The view held by Democrats that the entire world is entitled to come here and demand access to our health care system on the public dime is not just a political aspiration. They now believe it’s a legal right strong enough to give them standing in court to sue our president. As such, now is the perfect test for the president to see whether he will follow long-standing immigration law or an illegal order by an Oregon judge.
In 1996, Congress passed the latest public charge law on a bipartisan basis to ensure that those entering the country on long-term visas are not likely to live on welfare. There is no more common and costly charge than health care, but previous administrations have failed to enforce the law, as has been the case with so many parts of immigration law.
To that end, the president issued a proclamation in October ordering that effective November 30, most immigrants seeking entry must be “covered by approved health insurance … within 30 days” of entry, or “possess … the financial resources to pay for reasonably foreseeable medical costs.” The criteria for what constitutes coverage are very loose. The applicants can hold any catastrophic plan or show the ability to pay out of pocket. Or they could show they have a clean bill of health. This is not like an Obamacare mandate on immigrants; it’s simply to say that taxpayers must not be saddled with a substantial bill.
In comes Michael Simon, a federal judge in Oregon, over the weekend and unilaterally vetoes our sovereignty and foundational immigration laws by saying the president overstepped his boundaries applying the public charge law. He issued a nationwide injunction for four weeks. The Constitution accords Simon the power to do this the same way it accords me the power to enjoin Trump’s Twitter account. In other words, he has no such power, nor does he have the power to enforce it.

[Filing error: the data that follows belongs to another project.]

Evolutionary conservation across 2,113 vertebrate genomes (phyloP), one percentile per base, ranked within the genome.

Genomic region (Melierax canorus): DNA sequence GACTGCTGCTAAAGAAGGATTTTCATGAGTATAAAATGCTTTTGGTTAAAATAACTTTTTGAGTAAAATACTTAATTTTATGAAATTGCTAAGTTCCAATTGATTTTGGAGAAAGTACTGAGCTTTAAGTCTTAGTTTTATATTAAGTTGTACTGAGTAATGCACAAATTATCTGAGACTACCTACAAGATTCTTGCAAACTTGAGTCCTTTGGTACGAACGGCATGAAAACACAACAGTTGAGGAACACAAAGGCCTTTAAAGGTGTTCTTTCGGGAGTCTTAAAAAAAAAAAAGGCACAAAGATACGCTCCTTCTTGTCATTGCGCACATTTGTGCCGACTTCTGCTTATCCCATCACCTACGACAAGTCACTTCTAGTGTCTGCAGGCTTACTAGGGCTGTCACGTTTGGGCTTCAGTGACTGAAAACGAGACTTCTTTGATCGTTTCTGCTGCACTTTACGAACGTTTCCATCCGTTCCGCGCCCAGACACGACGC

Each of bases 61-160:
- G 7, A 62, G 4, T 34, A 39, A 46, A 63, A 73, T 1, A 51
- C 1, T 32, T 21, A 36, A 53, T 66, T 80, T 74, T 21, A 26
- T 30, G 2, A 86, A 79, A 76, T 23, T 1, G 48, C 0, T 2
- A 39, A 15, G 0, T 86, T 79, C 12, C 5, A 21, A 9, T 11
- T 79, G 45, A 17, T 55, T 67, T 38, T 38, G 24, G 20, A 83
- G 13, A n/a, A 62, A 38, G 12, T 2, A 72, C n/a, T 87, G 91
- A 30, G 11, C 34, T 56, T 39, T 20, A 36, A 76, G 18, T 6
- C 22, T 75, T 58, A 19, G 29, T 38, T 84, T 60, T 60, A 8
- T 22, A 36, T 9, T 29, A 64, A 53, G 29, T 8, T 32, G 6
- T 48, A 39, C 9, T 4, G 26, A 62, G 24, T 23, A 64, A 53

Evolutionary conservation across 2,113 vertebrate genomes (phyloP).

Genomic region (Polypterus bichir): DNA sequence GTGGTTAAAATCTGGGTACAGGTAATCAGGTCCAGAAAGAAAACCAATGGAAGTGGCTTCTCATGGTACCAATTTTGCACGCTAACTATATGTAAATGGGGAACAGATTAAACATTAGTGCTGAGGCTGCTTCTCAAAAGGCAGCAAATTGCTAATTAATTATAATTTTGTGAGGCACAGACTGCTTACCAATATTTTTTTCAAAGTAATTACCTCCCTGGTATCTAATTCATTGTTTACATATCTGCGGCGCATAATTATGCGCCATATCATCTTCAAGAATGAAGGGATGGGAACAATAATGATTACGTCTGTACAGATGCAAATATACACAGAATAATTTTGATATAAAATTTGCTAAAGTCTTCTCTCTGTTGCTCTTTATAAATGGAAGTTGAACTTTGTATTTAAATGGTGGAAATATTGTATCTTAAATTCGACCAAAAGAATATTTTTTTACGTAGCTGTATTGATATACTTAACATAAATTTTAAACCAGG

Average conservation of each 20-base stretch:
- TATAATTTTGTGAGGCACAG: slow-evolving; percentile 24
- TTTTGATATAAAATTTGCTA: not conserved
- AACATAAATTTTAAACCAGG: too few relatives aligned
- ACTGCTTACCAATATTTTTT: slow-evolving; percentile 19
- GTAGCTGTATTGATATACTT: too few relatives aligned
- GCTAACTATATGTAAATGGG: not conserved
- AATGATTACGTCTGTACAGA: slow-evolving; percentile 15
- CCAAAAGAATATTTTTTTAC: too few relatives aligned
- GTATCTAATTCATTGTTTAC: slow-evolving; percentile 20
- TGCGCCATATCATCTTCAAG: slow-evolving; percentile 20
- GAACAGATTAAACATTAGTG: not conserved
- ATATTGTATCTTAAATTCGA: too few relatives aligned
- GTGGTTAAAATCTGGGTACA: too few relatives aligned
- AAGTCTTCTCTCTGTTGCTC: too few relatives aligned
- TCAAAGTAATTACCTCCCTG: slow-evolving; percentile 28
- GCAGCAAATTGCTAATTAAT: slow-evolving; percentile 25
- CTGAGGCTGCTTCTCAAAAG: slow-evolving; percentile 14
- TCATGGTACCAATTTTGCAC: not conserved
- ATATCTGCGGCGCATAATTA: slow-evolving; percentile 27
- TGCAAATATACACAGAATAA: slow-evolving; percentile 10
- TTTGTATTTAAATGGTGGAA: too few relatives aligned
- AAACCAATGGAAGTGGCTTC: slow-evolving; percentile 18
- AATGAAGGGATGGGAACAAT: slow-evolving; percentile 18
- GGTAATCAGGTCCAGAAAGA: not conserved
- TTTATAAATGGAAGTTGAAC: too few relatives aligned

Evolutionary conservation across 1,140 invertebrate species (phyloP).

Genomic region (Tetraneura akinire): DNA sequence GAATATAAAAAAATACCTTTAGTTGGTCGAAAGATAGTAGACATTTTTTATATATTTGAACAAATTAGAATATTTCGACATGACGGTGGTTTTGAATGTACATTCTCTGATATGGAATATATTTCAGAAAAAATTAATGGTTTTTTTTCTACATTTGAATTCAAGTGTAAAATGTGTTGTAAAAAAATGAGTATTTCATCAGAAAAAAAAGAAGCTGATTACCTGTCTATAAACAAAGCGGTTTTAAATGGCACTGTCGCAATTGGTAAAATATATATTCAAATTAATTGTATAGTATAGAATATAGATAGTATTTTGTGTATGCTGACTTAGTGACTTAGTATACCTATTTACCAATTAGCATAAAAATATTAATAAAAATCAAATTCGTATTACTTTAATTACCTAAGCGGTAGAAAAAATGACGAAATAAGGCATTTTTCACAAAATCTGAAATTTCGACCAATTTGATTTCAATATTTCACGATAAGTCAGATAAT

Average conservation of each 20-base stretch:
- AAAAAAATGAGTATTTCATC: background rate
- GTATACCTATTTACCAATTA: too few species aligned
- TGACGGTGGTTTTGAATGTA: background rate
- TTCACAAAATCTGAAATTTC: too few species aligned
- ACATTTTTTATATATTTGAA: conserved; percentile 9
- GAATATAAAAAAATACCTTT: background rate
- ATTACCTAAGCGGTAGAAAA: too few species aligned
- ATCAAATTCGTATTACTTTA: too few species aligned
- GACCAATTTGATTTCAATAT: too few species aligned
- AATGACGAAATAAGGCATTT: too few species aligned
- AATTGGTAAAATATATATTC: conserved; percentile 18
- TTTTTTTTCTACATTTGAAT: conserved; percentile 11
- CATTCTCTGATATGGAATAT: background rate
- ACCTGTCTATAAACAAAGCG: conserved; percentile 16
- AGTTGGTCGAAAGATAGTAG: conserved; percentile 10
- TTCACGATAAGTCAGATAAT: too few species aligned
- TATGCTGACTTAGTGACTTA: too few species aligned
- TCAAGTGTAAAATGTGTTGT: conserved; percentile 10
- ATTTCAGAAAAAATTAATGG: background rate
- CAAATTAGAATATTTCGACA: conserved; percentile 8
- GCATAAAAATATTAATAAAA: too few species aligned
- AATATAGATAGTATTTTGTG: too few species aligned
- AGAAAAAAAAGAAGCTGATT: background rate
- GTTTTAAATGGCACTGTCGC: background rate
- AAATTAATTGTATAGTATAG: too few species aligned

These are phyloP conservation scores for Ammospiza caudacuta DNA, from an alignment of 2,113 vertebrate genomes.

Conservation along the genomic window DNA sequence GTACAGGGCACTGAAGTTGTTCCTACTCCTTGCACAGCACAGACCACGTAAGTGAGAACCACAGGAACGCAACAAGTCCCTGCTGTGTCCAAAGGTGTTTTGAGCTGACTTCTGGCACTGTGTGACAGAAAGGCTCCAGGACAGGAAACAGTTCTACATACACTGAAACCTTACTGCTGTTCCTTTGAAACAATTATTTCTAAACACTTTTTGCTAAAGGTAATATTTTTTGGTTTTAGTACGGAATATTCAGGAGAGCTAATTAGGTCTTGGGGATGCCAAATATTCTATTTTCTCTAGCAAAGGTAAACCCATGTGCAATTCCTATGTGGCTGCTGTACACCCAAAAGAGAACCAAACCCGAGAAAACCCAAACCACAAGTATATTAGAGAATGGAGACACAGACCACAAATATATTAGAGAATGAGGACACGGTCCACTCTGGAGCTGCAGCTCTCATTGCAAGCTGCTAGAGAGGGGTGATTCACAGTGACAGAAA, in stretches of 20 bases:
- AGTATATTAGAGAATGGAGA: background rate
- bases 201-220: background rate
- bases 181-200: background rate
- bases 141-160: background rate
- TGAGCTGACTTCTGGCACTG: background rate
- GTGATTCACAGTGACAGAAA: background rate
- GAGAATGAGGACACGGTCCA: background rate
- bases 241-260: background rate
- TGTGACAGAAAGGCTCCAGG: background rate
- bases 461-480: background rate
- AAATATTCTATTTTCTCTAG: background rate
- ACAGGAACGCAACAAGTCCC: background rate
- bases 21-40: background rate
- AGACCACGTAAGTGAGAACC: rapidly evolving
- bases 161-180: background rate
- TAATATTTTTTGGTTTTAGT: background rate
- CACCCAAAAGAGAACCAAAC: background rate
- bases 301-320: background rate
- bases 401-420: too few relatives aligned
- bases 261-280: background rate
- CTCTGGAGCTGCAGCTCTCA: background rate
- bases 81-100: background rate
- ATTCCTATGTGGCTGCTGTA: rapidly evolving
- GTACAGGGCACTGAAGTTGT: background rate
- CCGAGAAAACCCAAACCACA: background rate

First, let’s tackle the issue of standing. Judges can’t simply create a case or controversy and use that as a vehicle to issue a presidential-like veto on a policy. They have no such power. They simply grant relief to a valid plaintiff. The problem in this case is that the plaintiffs are essentially U.S. citizens petitioning to bring in relatives to this country who have never been admitted or denied. These are hypothetical potential immigrants who have no valid injury-in-fact. Trump’s order will not affect those who were already granted immigrant visas, but only those seeking them after the effective date. It also exempts children of U.S. citizens seeking entry, children under 18 coming here alone, or parents of immigrants who are sponsored.
To give standing in this case would mean that someone has right to sue to enter the country or have someone here sue on their behalf when they have never even been here or been denied entry. There is no valid case. Simon is simply ruling on a policy he disagrees with in the abstract, a power judges simply do not have.
Moreover, even if 7.8 billion people have a right to sue after being denied entry, none of the plaintiffs have yet been denied. The case, even a valid one, would not be ripe yet.
Now let’s turn to the merits. Simon absurdly believes that Congress did not authorize the president to factor in lack of health insurance as an indication of an alien who will likely be a public charge. "Congress has spoken directly to the circumstances in which an individual may be deemed to become a ‘financial burden’ to the United States and has rejected the Proclamation’s core premise,'' Simon wrote in an incoherent 18-page political polemic. The upshot of his ruling is that Congress authorized the president to take into account age, health, family status, assets, resources, education, and skill, but not health insurance status.